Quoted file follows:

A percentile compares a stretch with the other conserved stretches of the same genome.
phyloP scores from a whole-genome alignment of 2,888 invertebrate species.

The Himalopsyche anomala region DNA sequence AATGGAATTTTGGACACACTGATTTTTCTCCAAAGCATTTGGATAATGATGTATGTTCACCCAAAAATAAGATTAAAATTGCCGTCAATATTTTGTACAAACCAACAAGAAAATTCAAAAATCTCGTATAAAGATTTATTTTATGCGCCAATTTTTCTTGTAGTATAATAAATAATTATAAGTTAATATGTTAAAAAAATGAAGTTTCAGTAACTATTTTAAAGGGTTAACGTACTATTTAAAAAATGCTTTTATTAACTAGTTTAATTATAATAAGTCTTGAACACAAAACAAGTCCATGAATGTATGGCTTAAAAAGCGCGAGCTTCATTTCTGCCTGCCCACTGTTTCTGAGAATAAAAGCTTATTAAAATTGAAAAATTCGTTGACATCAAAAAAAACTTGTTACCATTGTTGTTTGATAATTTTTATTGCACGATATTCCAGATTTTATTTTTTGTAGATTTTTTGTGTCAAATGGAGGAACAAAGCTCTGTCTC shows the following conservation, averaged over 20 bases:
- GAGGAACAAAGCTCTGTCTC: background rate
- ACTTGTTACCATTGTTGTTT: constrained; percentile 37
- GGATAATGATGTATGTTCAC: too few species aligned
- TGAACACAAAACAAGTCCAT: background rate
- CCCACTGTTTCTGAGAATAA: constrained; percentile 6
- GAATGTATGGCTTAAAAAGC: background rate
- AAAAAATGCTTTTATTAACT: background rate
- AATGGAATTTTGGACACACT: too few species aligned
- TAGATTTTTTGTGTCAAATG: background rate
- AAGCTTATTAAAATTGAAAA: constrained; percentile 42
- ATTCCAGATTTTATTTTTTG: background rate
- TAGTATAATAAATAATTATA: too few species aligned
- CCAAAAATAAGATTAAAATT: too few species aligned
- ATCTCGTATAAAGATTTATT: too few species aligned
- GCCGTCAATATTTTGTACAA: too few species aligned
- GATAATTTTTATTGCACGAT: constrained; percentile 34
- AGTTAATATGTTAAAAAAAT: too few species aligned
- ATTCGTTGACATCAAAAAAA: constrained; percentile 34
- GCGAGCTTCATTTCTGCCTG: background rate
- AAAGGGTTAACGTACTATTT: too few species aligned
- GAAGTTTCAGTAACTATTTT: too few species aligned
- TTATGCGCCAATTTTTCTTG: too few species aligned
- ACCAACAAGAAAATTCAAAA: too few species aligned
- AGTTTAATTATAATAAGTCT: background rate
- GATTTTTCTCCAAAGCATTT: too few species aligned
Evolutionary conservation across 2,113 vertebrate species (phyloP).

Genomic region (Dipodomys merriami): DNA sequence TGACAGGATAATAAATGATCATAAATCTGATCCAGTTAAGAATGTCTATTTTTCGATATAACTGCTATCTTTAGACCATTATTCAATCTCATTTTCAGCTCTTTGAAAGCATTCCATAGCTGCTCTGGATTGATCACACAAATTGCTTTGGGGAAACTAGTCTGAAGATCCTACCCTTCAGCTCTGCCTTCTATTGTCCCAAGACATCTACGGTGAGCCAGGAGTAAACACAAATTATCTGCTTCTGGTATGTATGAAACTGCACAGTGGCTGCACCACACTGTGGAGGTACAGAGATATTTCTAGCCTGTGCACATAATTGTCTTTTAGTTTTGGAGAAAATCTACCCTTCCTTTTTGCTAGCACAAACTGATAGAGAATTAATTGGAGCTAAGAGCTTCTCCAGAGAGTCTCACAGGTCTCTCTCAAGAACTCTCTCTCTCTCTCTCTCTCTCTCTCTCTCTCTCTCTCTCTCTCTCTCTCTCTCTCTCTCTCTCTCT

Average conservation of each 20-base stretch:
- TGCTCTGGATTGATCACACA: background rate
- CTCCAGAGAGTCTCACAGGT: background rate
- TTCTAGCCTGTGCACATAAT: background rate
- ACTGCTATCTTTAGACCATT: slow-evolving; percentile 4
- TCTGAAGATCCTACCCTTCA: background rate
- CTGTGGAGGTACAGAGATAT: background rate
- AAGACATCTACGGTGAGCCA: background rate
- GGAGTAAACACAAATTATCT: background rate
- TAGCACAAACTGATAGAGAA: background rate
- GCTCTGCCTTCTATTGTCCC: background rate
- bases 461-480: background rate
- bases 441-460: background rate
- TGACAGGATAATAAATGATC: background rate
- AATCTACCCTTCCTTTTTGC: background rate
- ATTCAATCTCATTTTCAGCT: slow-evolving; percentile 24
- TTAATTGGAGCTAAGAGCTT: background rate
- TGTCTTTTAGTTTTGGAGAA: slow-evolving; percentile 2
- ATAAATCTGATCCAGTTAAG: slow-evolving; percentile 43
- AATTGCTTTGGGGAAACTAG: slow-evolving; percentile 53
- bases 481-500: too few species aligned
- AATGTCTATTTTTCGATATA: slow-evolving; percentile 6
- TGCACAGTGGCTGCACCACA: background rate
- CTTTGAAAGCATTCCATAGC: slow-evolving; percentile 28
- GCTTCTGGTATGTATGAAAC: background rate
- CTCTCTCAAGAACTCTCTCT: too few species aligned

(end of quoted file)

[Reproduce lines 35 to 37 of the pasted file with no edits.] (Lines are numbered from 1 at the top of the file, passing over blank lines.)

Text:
- ACTGCTATCTTTAGACCATT: slow-evolving; percentile 4
- TCTGAAGATCCTACCCTTCA: background rate
- CTGTGGAGGTACAGAGATAT: background rate